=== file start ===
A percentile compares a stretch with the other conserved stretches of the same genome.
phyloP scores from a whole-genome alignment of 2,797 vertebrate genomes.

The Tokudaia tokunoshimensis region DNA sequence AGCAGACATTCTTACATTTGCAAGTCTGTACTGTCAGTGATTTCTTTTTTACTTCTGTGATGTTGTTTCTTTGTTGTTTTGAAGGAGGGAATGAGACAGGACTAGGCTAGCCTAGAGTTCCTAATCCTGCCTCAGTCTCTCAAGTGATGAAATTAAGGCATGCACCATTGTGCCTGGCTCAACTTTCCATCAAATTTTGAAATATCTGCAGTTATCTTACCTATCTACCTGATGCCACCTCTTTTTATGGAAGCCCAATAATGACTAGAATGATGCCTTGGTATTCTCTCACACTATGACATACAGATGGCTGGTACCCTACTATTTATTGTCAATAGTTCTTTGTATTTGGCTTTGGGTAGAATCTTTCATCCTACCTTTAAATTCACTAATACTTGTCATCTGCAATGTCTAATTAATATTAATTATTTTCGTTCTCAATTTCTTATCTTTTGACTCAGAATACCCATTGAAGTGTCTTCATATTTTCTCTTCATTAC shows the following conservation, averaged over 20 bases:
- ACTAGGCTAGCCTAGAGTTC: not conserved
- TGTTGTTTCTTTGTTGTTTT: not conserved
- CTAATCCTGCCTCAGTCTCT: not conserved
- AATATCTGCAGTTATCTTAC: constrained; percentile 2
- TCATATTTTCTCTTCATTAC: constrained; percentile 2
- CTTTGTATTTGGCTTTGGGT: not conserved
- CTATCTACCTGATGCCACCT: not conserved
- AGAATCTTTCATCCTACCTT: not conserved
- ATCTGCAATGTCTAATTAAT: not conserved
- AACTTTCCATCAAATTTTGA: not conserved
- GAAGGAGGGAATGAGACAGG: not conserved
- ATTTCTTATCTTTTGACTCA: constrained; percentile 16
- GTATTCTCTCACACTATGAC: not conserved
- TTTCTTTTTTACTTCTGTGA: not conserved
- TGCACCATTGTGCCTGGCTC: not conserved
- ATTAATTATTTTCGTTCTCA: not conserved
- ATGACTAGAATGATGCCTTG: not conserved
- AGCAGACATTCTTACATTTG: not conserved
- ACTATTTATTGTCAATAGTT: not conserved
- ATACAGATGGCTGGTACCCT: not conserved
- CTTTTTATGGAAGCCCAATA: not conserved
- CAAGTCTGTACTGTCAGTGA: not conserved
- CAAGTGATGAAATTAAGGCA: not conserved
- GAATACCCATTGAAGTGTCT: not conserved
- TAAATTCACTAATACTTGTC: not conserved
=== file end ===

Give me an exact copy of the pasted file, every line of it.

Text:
A percentile compares a stretch with the other conserved stretches of the same genome.
phyloP scores from a whole-genome alignment of 2,797 vertebrate genomes.

The Tokudaia tokunoshimensis region DNA sequence AGCAGACATTCTTACATTTGCAAGTCTGTACTGTCAGTGATTTCTTTTTTACTTCTGTGATGTTGTTTCTTTGTTGTTTTGAAGGAGGGAATGAGACAGGACTAGGCTAGCCTAGAGTTCCTAATCCTGCCTCAGTCTCTCAAGTGATGAAATTAAGGCATGCACCATTGTGCCTGGCTCAACTTTCCATCAAATTTTGAAATATCTGCAGTTATCTTACCTATCTACCTGATGCCACCTCTTTTTATGGAAGCCCAATAATGACTAGAATGATGCCTTGGTATTCTCTCACACTATGACATACAGATGGCTGGTACCCTACTATTTATTGTCAATAGTTCTTTGTATTTGGCTTTGGGTAGAATCTTTCATCCTACCTTTAAATTCACTAATACTTGTCATCTGCAATGTCTAATTAATATTAATTATTTTCGTTCTCAATTTCTTATCTTTTGACTCAGAATACCCATTGAAGTGTCTTCATATTTTCTCTTCATTAC shows the following conservation, averaged over 20 bases:
- ACTAGGCTAGCCTAGAGTTC: not conserved
- TGTTGTTTCTTTGTTGTTTT: not conserved
- CTAATCCTGCCTCAGTCTCT: not conserved
- AATATCTGCAGTTATCTTAC: constrained; percentile 2
- TCATATTTTCTCTTCATTAC: constrained; percentile 2
- CTTTGTATTTGGCTTTGGGT: not conserved
- CTATCTACCTGATGCCACCT: not conserved
- AGAATCTTTCATCCTACCTT: not conserved
- ATCTGCAATGTCTAATTAAT: not conserved
- AACTTTCCATCAAATTTTGA: not conserved
- GAAGGAGGGAATGAGACAGG: not conserved
- ATTTCTTATCTTTTGACTCA: constrained; percentile 16
- GTATTCTCTCACACTATGAC: not conserved
- TTTCTTTTTTACTTCTGTGA: not conserved
- TGCACCATTGTGCCTGGCTC: not conserved
- ATTAATTATTTTCGTTCTCA: not conserved
- ATGACTAGAATGATGCCTTG: not conserved
- AGCAGACATTCTTACATTTG: not conserved
- ACTATTTATTGTCAATAGTT: not conserved
- ATACAGATGGCTGGTACCCT: not conserved
- CTTTTTATGGAAGCCCAATA: not conserved
- CAAGTCTGTACTGTCAGTGA: not conserved
- CAAGTGATGAAATTAAGGCA: not conserved
- GAATACCCATTGAAGTGTCT: not conserved
- TAAATTCACTAATACTTGTC: not conserved